1. Do this often. Get used to reading legalese and understanding it quickly.

2. Learn to recognize standard legalese in corporate documents and when they diverge.

3. Learn to read and scan text quickly.

4. Take notes in a separate notepad or document while reviewing, so you can come back to important points or questions.

OK those are the preliminaries; now what to look for? Some common things I've learned to look for are:

1. Which items in the list are missing and why?

2. How many shares are authorized in the Articles? It is better to see 5M or 10M authorized. I would raise a flag if only 10K or similar shares were authorized. Lower numbers authorized also can indicate that someone incorporated by themselves at some online easy incorporation website - not the best option.

3. Scan through the board meeting minutes, assuming they exist. Identify any inconsistencies in personnel, consultants hired, stock granted to individuals and why, business dealings, operating directions, and information in the minutes and the other documents.

4. In the stock purchase plans, are people vesting or do they own stock?

5. If there have been previous financings, what do the terms of those financings look like? Do any have any effect on your money coming in at this time?

6. If there are any contracts, are there any problems with those contracts relating to future business?

7. If there is any debt, are there any liabiltiies to be aware of? Any liens on the assets of the company? Who gets paid back first and when?

8. Who is the lawyer? Be wary of lawyers who are not familiar with early stage startup work. Their lack of experience can cause all sorts of unwanted trouble - doesn't mean they aren't good lawyers, just means that lack of experience on what is acceptable and what is not can be a barrier to getting things done.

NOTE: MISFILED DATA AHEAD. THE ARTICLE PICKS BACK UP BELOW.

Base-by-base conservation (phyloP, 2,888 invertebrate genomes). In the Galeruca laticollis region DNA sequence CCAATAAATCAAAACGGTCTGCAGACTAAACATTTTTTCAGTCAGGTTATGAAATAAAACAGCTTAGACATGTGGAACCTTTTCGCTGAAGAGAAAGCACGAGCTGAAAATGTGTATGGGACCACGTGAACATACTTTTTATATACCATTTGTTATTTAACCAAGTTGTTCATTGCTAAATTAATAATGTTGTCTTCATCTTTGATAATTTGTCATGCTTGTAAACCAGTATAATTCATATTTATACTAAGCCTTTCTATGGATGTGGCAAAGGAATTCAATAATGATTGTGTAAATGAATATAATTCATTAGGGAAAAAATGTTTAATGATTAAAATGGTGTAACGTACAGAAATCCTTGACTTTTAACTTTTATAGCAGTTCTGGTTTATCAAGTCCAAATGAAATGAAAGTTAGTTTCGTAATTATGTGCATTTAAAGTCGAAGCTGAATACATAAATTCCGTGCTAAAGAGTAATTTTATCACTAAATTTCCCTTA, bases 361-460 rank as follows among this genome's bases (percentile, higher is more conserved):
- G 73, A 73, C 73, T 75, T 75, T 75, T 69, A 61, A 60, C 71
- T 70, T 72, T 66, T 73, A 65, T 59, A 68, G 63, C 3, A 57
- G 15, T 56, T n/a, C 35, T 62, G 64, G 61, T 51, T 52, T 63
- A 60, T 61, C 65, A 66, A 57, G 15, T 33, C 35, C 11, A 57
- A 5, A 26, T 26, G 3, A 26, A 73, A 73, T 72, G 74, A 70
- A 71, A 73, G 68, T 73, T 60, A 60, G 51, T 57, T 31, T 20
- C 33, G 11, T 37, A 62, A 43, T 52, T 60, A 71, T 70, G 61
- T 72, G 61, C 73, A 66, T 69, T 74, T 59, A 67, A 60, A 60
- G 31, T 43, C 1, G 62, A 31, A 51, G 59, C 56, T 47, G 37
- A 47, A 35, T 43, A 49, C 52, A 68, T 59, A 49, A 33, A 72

9. How much is owned by founders, employees, and, if any, previous investors? Is this acceptable to you?

10. Go to the site of the state in which they are incorporated and search for them in the incorporation database. Make sure they really exist there!

11. Write down all people and companies you encounter in the documents. Did they get money or stock? Or were there contracts that were entered into? Are they accounted for in other documents? Check the cap table - is anyone missing? Check on why anyone would receive money from the company.

There are many more that come up, but those are ones that I've encountered in previous deals. I also asked my lawyer for a broader set of Top 10 things to look out for, from his perspective, listed here: